I like the idea of using flexible ducting and a drier-style vent (to the outside) much better. That would also facilitate placing a stronger duct fan outside the darkroom, and midway along the flexible duct, to reduce noise.

    I would not, however, try to connect a Y fitting to an existing drier vent tube. Too great a possibility for drier lint to be pumped into the darkroom when the darkroom fan wasn't on.
     
  15. blaze-on

    blaze-on Member

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    I think I have decided it's best to vent directly outside....The sink area will be to an outside wall, and a small hole for a drier vent hose will be fairly easy to patch if needed.

    I think I'll also build a sink outta wood, which will allow a more custom fit to my arena anyway.

    I also think for incoming vent I will use the space between the 2x4's in new wall and put a couple HVAC wall vents on opposite sides, one at top, one at bottom.

    Now just have to figure out plumbing route et al. Bathroom adjacent and I was originally going to keep it a dry dkroom, but I think I'll be happier with everything I need (or think I do) all in the same room.

    Thanks to all for the great suggestions and concerns. I'm always willing to change my mind if there's another thought or more out there. Peace.
     
  16. Monophoto

    Monophoto Member

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    In general, the best way to ventillate a darkroom is to blow air INTO the darkroom through filters (to remove any dust). What this does is cause the air pressure inside the darkroom to be slightly greater than outside, and any parastic air flow will therefore be from the inside out. As a result, you get better control over dust.

    Using a joist or stud space for ventillation makes lots of sense, but one of the challenges is getting something that provides decent air flow but that does not create so much noise that you can't think. In my new darkroom I used the space between a couple of floor joists to construct a box. I put an air filter between the joists, and then mounted a small computer-type muffin fan at one end to draw air through the filter. Then, I used a length of plastic vent pipe (the kind intended for ventillating bathrooms) to direct the air from the outlet of the fan into the darkroom. Making the box separate from the darkroom, and using a muffin fan, made the resulting ventillation system totally silent.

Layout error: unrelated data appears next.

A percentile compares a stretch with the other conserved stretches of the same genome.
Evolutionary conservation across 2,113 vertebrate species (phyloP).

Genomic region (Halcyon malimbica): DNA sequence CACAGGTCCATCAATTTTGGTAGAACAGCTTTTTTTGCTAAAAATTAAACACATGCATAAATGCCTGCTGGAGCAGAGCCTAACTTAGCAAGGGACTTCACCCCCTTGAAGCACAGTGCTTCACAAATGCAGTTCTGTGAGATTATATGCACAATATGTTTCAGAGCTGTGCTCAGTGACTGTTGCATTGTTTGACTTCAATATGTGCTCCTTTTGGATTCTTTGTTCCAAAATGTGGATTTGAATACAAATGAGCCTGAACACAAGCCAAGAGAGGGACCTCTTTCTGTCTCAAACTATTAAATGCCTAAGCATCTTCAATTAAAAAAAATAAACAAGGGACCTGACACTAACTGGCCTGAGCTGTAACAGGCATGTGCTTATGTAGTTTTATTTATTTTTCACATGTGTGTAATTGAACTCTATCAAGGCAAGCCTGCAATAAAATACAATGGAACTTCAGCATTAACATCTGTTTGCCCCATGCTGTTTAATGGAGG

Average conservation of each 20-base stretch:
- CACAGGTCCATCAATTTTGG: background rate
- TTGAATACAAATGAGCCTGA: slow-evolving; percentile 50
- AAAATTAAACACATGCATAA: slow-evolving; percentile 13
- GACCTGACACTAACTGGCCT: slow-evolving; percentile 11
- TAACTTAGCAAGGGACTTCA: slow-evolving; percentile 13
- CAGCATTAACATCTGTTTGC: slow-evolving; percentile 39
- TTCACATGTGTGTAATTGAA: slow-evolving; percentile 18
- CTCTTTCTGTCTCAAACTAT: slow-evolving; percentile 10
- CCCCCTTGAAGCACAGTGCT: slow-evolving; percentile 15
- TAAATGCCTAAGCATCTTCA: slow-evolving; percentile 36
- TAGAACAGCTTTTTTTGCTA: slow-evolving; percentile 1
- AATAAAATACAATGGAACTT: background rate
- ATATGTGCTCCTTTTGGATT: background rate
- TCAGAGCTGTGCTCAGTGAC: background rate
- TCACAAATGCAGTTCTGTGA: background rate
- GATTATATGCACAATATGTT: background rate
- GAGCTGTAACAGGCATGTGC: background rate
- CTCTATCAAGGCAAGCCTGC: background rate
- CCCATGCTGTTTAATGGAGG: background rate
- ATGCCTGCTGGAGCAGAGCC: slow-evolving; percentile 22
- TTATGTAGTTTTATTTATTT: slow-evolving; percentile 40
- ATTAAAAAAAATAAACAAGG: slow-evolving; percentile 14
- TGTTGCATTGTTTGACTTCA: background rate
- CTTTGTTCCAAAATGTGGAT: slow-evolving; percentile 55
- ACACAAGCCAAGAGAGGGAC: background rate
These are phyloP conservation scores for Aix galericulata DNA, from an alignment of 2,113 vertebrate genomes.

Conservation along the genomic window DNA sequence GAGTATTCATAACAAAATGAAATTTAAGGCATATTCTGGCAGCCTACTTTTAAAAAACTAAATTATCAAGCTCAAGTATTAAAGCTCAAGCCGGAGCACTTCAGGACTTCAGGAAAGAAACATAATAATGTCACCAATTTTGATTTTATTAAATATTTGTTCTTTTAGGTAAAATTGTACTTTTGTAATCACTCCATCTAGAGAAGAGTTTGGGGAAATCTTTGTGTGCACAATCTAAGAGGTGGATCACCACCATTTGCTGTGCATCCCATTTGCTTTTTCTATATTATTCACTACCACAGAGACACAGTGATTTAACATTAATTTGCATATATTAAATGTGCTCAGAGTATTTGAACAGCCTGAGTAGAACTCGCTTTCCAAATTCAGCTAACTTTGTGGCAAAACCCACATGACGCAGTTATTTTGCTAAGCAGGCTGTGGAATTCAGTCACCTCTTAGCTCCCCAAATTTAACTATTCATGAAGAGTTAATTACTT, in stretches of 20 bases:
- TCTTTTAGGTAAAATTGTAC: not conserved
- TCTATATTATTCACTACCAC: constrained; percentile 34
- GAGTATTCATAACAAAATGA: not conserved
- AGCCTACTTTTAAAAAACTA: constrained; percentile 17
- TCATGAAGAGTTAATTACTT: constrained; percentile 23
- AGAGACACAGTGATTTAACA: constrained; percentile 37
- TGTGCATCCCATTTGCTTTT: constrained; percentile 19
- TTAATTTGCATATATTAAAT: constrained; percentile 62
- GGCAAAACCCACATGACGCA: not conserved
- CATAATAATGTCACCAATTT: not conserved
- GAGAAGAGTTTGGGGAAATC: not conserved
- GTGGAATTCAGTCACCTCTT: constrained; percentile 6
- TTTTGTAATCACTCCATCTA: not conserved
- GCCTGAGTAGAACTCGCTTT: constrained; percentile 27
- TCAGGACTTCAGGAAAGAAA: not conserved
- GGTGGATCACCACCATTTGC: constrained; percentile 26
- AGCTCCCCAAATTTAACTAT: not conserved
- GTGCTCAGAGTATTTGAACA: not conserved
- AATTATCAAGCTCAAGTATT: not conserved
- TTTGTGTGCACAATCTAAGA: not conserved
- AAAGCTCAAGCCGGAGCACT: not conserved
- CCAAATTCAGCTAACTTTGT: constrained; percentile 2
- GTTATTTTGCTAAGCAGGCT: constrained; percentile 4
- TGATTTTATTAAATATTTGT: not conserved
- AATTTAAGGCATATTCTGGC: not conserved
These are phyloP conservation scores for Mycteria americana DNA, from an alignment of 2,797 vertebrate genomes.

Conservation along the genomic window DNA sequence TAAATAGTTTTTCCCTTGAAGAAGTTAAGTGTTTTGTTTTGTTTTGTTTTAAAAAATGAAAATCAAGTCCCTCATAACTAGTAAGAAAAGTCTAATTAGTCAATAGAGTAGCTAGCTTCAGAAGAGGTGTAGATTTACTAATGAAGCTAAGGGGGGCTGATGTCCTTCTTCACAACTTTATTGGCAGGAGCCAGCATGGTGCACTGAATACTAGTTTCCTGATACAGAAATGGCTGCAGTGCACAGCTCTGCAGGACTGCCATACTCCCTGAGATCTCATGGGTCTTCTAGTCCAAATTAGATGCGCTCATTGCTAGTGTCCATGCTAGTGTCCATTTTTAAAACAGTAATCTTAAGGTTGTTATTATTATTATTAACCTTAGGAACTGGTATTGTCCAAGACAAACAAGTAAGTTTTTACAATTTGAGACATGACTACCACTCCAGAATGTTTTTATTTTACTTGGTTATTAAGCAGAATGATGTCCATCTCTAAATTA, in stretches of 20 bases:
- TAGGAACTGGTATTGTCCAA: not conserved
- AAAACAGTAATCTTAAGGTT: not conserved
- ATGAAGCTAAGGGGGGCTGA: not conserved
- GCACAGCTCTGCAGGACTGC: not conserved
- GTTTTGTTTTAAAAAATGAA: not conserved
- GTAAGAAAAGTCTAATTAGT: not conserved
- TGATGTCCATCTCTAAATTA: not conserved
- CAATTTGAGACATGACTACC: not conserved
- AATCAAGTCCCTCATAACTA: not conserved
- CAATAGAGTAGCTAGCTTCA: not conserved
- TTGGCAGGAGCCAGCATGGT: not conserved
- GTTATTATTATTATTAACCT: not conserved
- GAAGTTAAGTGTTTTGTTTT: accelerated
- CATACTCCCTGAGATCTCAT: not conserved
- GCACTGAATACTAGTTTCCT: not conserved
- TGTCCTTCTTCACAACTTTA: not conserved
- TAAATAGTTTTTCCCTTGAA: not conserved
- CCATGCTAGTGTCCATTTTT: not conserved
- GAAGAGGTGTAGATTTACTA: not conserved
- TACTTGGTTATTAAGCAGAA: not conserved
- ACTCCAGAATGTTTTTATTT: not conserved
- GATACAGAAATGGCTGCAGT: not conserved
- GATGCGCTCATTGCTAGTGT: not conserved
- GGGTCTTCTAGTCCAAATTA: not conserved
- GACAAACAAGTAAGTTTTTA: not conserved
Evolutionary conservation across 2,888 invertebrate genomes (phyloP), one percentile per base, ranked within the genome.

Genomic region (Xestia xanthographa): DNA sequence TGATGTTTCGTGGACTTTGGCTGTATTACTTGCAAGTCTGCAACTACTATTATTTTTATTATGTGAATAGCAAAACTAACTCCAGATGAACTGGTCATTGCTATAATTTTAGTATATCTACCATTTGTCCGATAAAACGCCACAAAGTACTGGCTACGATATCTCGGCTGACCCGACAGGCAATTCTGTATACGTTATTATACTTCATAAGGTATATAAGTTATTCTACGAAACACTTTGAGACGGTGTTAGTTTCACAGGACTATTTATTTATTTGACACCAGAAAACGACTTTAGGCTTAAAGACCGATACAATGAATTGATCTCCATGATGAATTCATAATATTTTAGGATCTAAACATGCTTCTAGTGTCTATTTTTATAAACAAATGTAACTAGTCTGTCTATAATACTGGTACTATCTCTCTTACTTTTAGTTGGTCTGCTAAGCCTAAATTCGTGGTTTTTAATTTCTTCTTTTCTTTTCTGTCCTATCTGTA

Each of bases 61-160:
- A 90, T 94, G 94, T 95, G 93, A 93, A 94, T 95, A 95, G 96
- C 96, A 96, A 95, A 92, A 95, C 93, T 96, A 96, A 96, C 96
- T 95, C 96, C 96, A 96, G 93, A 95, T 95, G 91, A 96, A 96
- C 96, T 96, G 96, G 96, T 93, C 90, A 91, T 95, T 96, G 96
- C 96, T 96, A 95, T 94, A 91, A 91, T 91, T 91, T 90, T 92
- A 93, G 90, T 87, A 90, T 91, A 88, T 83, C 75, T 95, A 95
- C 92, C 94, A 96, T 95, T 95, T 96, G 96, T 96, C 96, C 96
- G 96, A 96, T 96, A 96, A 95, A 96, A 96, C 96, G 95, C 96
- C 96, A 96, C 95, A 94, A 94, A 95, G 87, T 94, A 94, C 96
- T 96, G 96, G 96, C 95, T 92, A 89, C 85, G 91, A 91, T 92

Plumbing in a darkroom is another problem. Getting water in is relatively easy - but getting waste water out may not be, especially if your darkroom is in a basement. I collect water in a reservoir (a large rubbermaid tub), and then use a sump pump to lift it to the point where it can flow down into the house drain system.
     
  17. gma

    gma Member

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    I hope you will keep in mind that you might move someday. Patched holes in siding will be hard to explain and fixer odor will be almost impossible to remove from the room.
     
  18. ChuckP

    ChuckP Subscriber

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    Don't forget to check Ebay or other used places for sinks. Sometimes you can find a good one much cheaper then building one yourself. I like your incoming air design using the space in the wall with high and low grilles. People say to paint the inside cavity with flat black paint. Make sure that the air flow doesn't pull the air back into you from the sink. One slick method I've seen used a large Plastic pipe/tube with lots of holes drilled in it mounted along the back of the sink. The pipe was connected to an external blower to pull air out of the room. Ideally you want your air intake set to pull fumes from the trays away from you not up and over your face. To find your fan CFM figure on needing 4-5 changes per hour. But I'm really not sure how much you have to lower the rating of the blower to take into account your ducting system.
     
  19. blaze-on

    blaze-on Member

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    I perhaps should have mentioned that within this new area to be, there is a return air vent in ceiling for the central HVAC system. What effect, good or bad, will that have?

    I understand there is a positive or negative pressure vent possibility, but I am not sure which is best or ideal.

    I will be remodeling the adjoining bathroom which needs a new subfloor and will be building a new shower in parallel with the darkroom sink separated by the wall. My thought was to run the drain from dkrm sink through this wall and leave one blank 4" tile square in the shower wall for the drain pipe to fit through and just let it run into shower drain. I will fabricate a cap to fit this while shower is in use. kinda cheesy but it eliminates the tearing open of walls or floor for plumbing. Thoughts?

    The house is on a raised foundation. If I were willing to open the floor up for plumbing, it would be a piece of cake, but the wood floors are original and as mentioned, refinished.